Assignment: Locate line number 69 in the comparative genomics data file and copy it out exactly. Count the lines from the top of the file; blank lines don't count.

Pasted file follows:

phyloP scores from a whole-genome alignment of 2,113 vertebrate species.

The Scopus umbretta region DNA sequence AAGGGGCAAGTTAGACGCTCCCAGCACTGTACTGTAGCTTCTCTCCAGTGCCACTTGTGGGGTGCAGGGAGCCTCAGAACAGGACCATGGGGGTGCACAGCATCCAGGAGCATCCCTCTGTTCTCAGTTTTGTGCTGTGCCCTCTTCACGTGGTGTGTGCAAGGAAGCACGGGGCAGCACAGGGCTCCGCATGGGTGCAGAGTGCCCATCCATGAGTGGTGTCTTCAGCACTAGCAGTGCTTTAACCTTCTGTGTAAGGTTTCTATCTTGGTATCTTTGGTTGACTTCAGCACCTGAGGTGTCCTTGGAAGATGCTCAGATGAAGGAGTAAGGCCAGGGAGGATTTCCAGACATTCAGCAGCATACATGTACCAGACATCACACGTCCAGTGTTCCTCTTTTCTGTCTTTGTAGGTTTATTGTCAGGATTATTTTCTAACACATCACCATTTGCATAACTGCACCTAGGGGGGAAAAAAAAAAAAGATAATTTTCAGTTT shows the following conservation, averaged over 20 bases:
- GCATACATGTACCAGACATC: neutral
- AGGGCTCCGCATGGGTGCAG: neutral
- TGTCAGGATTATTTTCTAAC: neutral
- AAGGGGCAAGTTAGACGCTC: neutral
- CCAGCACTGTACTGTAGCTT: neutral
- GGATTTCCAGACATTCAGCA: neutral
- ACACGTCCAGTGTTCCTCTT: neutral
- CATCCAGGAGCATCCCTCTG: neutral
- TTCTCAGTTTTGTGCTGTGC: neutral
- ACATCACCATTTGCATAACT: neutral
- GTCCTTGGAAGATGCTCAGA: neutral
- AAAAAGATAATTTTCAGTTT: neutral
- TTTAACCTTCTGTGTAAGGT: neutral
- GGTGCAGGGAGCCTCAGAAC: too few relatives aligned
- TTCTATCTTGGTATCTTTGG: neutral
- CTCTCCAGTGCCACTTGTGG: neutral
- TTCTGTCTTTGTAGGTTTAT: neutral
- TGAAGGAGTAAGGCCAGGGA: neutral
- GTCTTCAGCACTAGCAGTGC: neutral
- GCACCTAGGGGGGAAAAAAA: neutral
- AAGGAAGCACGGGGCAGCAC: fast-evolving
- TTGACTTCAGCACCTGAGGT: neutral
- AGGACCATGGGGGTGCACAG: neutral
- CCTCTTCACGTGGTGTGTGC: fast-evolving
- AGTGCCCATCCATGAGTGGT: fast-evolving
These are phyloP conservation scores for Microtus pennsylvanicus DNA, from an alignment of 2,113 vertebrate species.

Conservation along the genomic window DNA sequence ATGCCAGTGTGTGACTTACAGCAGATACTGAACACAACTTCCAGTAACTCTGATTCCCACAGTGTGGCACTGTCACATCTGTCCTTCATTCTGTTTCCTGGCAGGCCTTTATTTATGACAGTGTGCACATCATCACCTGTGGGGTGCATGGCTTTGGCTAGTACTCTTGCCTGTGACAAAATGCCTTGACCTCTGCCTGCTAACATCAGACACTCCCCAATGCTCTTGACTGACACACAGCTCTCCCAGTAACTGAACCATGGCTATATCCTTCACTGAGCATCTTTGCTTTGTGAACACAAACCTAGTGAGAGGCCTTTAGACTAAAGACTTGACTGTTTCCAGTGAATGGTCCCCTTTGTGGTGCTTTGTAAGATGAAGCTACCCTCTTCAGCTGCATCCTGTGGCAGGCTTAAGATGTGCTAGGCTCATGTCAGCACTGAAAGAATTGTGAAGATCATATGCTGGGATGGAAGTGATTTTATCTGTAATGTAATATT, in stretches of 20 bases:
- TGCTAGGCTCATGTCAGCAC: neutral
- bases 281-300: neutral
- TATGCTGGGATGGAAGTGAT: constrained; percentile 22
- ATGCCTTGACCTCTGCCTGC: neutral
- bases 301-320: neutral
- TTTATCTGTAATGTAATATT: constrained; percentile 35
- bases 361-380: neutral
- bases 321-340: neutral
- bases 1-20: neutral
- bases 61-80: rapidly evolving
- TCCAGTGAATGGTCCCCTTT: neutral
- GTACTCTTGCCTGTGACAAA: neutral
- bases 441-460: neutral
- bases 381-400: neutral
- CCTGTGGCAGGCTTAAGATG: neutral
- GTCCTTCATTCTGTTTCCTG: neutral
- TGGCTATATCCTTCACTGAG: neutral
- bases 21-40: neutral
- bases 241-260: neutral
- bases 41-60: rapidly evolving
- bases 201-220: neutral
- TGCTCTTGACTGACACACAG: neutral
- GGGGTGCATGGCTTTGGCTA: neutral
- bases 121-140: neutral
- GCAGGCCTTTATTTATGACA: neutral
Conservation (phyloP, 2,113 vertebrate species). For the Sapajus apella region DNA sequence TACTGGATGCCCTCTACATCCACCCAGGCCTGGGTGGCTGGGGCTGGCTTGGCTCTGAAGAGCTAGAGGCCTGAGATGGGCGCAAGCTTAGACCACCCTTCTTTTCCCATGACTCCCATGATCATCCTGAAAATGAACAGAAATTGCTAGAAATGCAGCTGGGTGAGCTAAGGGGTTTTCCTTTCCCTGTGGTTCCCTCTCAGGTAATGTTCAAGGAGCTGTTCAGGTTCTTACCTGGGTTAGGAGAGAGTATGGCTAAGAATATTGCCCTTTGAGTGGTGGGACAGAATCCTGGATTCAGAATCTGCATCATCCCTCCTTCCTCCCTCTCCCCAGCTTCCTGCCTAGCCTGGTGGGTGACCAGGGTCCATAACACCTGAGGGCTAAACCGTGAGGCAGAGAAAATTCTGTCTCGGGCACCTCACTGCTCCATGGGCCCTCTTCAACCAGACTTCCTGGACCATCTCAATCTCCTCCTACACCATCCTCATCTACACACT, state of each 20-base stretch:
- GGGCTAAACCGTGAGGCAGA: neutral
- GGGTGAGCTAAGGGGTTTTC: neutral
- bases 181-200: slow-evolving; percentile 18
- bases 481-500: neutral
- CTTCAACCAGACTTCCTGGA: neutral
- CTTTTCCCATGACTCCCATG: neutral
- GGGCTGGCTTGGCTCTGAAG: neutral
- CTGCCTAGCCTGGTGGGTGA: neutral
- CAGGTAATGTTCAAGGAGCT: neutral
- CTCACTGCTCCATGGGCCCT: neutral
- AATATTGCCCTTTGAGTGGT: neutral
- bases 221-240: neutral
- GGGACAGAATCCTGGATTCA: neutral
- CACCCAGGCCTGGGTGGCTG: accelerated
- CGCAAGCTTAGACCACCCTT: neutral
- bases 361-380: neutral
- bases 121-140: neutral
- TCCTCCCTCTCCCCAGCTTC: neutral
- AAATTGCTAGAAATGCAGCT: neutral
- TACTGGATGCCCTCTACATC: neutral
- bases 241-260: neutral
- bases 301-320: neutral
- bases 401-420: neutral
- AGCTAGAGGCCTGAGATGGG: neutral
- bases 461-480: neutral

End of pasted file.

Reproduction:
- CACCCAGGCCTGGGTGGCTG: accelerated